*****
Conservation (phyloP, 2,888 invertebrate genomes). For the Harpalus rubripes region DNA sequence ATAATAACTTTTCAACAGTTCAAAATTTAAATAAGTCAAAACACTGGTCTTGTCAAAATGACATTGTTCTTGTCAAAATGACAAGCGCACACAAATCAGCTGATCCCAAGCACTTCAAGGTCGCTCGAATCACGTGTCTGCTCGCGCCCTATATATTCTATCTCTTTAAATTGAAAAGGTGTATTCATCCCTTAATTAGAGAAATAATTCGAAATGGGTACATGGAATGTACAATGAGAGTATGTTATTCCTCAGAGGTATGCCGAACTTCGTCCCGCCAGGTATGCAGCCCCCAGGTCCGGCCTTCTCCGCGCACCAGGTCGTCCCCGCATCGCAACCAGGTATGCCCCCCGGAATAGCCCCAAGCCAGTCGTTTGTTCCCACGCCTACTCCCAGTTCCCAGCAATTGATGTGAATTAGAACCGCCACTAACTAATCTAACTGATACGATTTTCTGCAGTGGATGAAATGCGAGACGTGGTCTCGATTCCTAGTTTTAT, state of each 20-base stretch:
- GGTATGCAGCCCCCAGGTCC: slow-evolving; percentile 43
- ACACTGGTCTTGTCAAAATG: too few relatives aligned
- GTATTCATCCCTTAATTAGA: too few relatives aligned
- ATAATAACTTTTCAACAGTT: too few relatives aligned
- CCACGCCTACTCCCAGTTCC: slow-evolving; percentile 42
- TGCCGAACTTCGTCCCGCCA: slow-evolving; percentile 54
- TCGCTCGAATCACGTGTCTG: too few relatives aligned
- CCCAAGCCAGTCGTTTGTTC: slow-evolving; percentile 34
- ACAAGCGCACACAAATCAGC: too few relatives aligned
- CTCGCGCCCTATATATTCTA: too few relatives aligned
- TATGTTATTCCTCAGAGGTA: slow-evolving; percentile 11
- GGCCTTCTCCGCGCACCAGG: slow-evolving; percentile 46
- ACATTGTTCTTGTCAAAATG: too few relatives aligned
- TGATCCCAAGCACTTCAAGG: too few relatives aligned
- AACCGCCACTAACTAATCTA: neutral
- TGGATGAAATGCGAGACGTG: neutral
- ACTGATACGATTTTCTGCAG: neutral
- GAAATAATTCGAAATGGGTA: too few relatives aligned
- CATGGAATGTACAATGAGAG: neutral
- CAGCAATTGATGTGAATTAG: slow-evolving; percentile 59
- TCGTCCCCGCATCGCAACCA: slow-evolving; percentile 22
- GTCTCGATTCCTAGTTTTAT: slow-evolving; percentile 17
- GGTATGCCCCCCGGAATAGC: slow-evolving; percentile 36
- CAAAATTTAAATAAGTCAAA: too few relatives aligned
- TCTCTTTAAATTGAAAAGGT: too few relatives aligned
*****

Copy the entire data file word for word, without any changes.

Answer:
Conservation (phyloP, 2,888 invertebrate genomes). For the Harpalus rubripes region DNA sequence ATAATAACTTTTCAACAGTTCAAAATTTAAATAAGTCAAAACACTGGTCTTGTCAAAATGACATTGTTCTTGTCAAAATGACAAGCGCACACAAATCAGCTGATCCCAAGCACTTCAAGGTCGCTCGAATCACGTGTCTGCTCGCGCCCTATATATTCTATCTCTTTAAATTGAAAAGGTGTATTCATCCCTTAATTAGAGAAATAATTCGAAATGGGTACATGGAATGTACAATGAGAGTATGTTATTCCTCAGAGGTATGCCGAACTTCGTCCCGCCAGGTATGCAGCCCCCAGGTCCGGCCTTCTCCGCGCACCAGGTCGTCCCCGCATCGCAACCAGGTATGCCCCCCGGAATAGCCCCAAGCCAGTCGTTTGTTCCCACGCCTACTCCCAGTTCCCAGCAATTGATGTGAATTAGAACCGCCACTAACTAATCTAACTGATACGATTTTCTGCAGTGGATGAAATGCGAGACGTGGTCTCGATTCCTAGTTTTAT, state of each 20-base stretch:
- GGTATGCAGCCCCCAGGTCC: slow-evolving; percentile 43
- ACACTGGTCTTGTCAAAATG: too few relatives aligned
- GTATTCATCCCTTAATTAGA: too few relatives aligned
- ATAATAACTTTTCAACAGTT: too few relatives aligned
- CCACGCCTACTCCCAGTTCC: slow-evolving; percentile 42
- TGCCGAACTTCGTCCCGCCA: slow-evolving; percentile 54
- TCGCTCGAATCACGTGTCTG: too few relatives aligned
- CCCAAGCCAGTCGTTTGTTC: slow-evolving; percentile 34
- ACAAGCGCACACAAATCAGC: too few relatives aligned
- CTCGCGCCCTATATATTCTA: too few relatives aligned
- TATGTTATTCCTCAGAGGTA: slow-evolving; percentile 11
- GGCCTTCTCCGCGCACCAGG: slow-evolving; percentile 46
- ACATTGTTCTTGTCAAAATG: too few relatives aligned
- TGATCCCAAGCACTTCAAGG: too few relatives aligned
- AACCGCCACTAACTAATCTA: neutral
- TGGATGAAATGCGAGACGTG: neutral
- ACTGATACGATTTTCTGCAG: neutral
- GAAATAATTCGAAATGGGTA: too few relatives aligned
- CATGGAATGTACAATGAGAG: neutral
- CAGCAATTGATGTGAATTAG: slow-evolving; percentile 59
- TCGTCCCCGCATCGCAACCA: slow-evolving; percentile 22
- GTCTCGATTCCTAGTTTTAT: slow-evolving; percentile 17
- GGTATGCCCCCCGGAATAGC: slow-evolving; percentile 36
- CAAAATTTAAATAAGTCAAA: too few relatives aligned
- TCTCTTTAAATTGAAAAGGT: too few relatives aligned